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Articles Tagged Microphone World

  • Thursday, May 09, 2013
    image
    Greg DeTogne 05/09/13 04:19 PM,
    The Black Crowes have returned with this year’s Lay Down With Number 13 tour, emerging triumphantly fit and in full fighting form from an “indefinite” hiatus announced in April, 2010 that put performances on hold in the U.S. after the band played San Francisco’s Fillmore Auditorium later that year. Now, with the band’s fourth live album, Wiser for the Time, released in March of this year as a digital download and 4-record vinyl set, timing was never better for the… View this story
    Filed in: Live SoundFeatureBlogConcertConsolesEngineerLoudspeakerMicrophoneMonitoringProcessorSound ReinforcementTechnician

  • image
    Craig Leerman 05/09/13 11:28 AM,
    When I got serious about collecting microphones I started a list of the models I wanted, and one of the first names on the list was the D-22 from the American Microphone Company. It’s a beautiful omnidirectional microphone with two-tone coloring and a very modern unique look.  American was a popular manufacturer from the 1930s and into the mid-1960s. The company was founded by Fern A. Yarbrough in Los Angeles, later relocating to Pasadena, CA, and it built mics primarily… View this story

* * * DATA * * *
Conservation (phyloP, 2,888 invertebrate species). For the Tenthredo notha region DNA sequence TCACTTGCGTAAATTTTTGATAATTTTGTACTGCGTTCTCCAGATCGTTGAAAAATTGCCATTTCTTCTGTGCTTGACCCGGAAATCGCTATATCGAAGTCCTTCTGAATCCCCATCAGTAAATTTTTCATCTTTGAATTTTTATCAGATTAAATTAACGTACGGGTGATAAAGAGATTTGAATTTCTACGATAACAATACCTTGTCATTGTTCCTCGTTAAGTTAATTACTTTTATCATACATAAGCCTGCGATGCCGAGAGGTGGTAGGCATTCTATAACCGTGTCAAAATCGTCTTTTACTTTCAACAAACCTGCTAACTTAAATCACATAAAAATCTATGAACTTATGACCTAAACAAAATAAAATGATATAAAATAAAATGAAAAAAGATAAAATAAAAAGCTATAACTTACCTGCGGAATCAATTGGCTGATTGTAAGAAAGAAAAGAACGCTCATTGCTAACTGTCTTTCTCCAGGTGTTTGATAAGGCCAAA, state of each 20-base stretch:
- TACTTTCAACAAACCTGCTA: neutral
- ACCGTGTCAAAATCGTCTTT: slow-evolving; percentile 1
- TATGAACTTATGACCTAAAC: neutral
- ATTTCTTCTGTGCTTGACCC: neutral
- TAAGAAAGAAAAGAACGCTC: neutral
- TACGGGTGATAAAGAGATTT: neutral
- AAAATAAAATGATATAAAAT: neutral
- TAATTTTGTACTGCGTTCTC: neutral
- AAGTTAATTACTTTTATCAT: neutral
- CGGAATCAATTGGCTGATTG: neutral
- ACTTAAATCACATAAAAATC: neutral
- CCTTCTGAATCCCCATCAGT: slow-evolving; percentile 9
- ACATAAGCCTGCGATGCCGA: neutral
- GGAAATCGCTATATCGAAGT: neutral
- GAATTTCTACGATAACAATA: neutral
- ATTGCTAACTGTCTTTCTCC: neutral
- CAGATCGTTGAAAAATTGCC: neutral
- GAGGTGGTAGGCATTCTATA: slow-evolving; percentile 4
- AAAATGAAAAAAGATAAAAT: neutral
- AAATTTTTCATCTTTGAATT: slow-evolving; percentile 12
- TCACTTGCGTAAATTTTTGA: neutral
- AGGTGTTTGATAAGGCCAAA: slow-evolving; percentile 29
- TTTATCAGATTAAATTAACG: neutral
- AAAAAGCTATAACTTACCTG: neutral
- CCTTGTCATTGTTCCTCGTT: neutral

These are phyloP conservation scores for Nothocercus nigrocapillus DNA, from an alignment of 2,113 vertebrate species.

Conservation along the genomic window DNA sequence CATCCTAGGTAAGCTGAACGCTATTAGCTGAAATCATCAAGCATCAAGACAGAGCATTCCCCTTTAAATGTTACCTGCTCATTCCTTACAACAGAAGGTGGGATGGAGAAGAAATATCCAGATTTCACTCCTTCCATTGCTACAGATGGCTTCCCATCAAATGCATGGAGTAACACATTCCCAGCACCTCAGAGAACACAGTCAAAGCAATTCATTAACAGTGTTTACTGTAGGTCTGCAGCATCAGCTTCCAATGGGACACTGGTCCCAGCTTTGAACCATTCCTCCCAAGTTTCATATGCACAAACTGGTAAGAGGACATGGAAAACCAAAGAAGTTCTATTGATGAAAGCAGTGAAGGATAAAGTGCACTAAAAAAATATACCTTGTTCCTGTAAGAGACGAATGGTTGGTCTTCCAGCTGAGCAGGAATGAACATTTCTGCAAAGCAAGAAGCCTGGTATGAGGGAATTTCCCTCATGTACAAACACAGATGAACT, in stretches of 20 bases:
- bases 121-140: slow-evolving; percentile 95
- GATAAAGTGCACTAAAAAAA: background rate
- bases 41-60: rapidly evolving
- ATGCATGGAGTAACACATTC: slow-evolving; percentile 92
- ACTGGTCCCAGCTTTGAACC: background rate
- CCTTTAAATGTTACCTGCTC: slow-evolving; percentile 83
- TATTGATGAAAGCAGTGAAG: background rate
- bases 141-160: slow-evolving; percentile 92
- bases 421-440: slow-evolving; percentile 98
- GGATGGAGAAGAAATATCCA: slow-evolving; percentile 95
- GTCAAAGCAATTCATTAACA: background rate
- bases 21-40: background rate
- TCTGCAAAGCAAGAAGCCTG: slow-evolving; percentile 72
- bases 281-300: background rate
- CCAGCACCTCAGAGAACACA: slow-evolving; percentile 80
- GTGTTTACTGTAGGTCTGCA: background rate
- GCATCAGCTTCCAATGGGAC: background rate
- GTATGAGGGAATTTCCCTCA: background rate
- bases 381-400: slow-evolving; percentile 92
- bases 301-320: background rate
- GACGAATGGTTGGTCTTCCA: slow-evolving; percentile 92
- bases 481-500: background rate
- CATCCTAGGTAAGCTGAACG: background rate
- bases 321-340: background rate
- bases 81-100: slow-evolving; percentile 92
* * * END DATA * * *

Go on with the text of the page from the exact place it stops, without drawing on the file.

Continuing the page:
Filed in: Live SoundFeatureBlogStudy HallMicrophoneSound ReinforcementStudio

  • Monday, May 06, 2013
    sennheiser
    Andrew Greenwood 05/06/13 03:46 PM,
    The Sennheiser Technology & Innovation lab in California has created a new concept microphone designed to explore new tools for drum capture. At its core, the Element system offers the ability to detect when an individual drum has been physically hit. This allows the engineer to carefully craft the sound of the drum set with less bleeding and tighter control over tone and dynamics. As with previous concept mics, this prototype is aimed at sharing new ideas with our users… View this story
    Filed in: Live SoundFeatureBlogVideoEducationMicrophoneSound Reinforcement

  • Friday, May 03, 2013
    microphone
    Gary Parks 05/03/13 04:31 PM,